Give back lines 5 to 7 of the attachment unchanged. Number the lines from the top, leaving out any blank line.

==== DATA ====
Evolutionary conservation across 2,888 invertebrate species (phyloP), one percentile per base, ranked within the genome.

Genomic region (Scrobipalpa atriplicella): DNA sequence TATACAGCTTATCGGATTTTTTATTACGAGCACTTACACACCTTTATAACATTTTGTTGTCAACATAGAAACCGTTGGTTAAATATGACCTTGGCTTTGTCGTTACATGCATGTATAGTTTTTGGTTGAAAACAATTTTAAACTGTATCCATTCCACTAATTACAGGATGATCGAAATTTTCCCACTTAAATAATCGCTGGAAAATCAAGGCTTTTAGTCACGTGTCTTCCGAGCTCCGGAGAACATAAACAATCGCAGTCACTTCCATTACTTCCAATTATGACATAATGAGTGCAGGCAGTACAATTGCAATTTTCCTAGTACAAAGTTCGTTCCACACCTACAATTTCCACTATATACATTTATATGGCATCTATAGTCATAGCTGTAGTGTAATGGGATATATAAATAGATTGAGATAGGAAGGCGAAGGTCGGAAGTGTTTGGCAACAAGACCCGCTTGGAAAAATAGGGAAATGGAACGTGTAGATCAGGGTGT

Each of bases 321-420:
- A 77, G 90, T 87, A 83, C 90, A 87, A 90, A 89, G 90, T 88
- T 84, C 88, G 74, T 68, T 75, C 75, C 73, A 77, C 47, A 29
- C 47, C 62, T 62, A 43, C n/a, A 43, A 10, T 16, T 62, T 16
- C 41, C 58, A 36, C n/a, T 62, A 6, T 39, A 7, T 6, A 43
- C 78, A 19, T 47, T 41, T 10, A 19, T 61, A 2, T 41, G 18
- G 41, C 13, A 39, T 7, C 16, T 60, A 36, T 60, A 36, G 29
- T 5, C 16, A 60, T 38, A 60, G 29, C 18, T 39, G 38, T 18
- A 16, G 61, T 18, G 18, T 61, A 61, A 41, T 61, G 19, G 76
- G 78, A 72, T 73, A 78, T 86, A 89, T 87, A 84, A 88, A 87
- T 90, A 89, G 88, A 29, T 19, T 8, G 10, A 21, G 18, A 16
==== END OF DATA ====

- T 84, C 88, G 74, T 68, T 75, C 75, C 73, A 77, C 47, A 29
- C 47, C 62, T 62, A 43, C n/a, A 43, A 10, T 16, T 62, T 16
- C 41, C 58, A 36, C n/a, T 62, A 6, T 39, A 7, T 6, A 43